• Add large amounts of organic compost to the soil; this helps trap moisture and encourages deep roots.
  • Apply a thick layer of mulch to the soil to prevent moisture loss and keep the soil cooler.  This will also help prevent the growth of weeds, which compete with your plants for water.  You can use natural materials such as grass clippings, straw, dried leaves, pine needles, or shredded bark.
  • Water plants heavily when they are very young, and producing blossoms or fruit.  During other times, they can do with less water. Use drip hoses, which direct water into the soil, rather than spraying the plants from overhead where it is wasted on the leaves.  Water in late evening and early morning.
  • You can place shade cloth over the south sides of eggplant, pepper, and tomato plants.  This will reduce the temperature by 5-15 degrees and may prevent sunscald.  Plants like peppers and eggplants may produce less during a drought, but they will still produce.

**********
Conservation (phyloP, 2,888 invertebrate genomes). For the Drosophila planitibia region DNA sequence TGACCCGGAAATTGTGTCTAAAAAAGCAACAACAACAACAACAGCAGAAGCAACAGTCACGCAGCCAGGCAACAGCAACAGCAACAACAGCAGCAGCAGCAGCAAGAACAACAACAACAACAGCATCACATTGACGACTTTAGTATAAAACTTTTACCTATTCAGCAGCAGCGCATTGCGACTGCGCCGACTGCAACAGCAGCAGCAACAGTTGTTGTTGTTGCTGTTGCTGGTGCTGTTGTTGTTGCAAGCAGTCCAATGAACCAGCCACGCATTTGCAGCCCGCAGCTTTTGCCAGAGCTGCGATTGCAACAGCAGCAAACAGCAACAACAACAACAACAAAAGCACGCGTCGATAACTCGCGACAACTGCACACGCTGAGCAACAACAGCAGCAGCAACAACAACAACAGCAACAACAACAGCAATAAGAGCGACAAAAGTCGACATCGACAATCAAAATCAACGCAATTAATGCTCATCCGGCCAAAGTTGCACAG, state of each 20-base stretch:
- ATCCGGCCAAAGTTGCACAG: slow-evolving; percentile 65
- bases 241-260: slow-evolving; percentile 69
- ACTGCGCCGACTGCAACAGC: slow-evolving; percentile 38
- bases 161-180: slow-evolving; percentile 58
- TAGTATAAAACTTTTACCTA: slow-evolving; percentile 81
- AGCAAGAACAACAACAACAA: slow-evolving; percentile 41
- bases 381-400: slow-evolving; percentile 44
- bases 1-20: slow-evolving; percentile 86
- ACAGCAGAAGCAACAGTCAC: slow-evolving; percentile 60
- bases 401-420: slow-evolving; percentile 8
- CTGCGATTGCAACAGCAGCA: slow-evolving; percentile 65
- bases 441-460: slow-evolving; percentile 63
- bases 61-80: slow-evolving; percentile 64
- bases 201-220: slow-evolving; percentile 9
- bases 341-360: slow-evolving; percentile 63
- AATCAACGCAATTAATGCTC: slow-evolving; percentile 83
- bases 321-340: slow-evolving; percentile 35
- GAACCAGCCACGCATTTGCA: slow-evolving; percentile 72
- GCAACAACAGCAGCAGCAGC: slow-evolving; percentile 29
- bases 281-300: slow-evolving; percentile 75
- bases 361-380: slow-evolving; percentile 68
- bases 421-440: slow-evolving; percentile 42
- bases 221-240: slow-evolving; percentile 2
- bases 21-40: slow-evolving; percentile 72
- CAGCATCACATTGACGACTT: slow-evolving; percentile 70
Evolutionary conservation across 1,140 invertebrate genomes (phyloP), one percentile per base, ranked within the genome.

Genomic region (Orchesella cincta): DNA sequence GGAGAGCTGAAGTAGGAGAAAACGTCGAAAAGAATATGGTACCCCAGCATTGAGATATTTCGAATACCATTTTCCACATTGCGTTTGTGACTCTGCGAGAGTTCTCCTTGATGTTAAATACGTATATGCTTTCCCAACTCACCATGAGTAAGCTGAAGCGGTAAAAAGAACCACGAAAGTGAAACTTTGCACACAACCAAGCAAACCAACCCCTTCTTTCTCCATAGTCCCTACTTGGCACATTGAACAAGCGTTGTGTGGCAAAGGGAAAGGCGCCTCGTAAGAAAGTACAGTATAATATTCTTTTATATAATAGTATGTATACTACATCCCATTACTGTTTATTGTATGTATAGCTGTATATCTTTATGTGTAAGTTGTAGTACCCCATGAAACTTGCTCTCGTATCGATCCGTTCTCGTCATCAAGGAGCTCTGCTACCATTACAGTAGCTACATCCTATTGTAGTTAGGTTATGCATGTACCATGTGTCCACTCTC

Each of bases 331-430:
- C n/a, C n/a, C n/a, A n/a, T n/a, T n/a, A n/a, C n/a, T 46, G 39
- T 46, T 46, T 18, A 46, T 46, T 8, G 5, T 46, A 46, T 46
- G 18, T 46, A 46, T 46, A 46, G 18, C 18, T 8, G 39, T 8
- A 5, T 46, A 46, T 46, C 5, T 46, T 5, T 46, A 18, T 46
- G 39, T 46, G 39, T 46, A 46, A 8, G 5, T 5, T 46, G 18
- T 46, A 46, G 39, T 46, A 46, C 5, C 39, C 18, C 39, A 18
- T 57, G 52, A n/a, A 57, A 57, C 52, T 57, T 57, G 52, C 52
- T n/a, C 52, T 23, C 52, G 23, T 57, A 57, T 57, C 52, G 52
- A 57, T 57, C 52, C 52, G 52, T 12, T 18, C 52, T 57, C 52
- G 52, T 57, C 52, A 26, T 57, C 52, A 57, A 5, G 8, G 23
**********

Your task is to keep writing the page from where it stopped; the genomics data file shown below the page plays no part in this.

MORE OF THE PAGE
Avoid planting these vegetables

Vegetables like peas, brassicas (cabbage, broccoli, etc.), and leafy greens like cold weather, so they won’t do well in the heat of summer.  You can try planting them in the early spring or late fall, when the heat is less extreme.

Do try these drought-tolerant vegetables

  • Amaranth
  • Artichokes – Jerusalem and globe
  • Arugula
  • Asparagus
  • Beans
  • Chard
  • Chickpeas (I made the mistake of overwatering these and they started to germinate in the shell!)
  • Chinese cabbage
  • Cowpeas
  • Cucumbers
  • Eggplant
  • Endive
  • Garlic
  • Leeks
  • Melons
  • Mustard greens
  • Okra
  • Onions
  • Oregano
  • Peppers
  • Rhubarb
  • Rosemary
  • Sage
  • Savory
  • Squash
  • Sweet corn
  • Sweet potatoes
  • Thyme
  • Tomatoes
  • Watermelon, especially the sugar baby variety

The great zupumpkin!

In one of my first small gardens, I planted a pumpkin plant and a zucchini plant next to each other.  I didn’t save any of their seeds, but the next year, when I spotted a pumpkin plant coming up from the compost, I let it grow.  It started out looking like a bit like an elongated pumpkin or some sort of squash.  Then it ripened to the above specimen, which was christened the zupumpkin.

Cross-pollination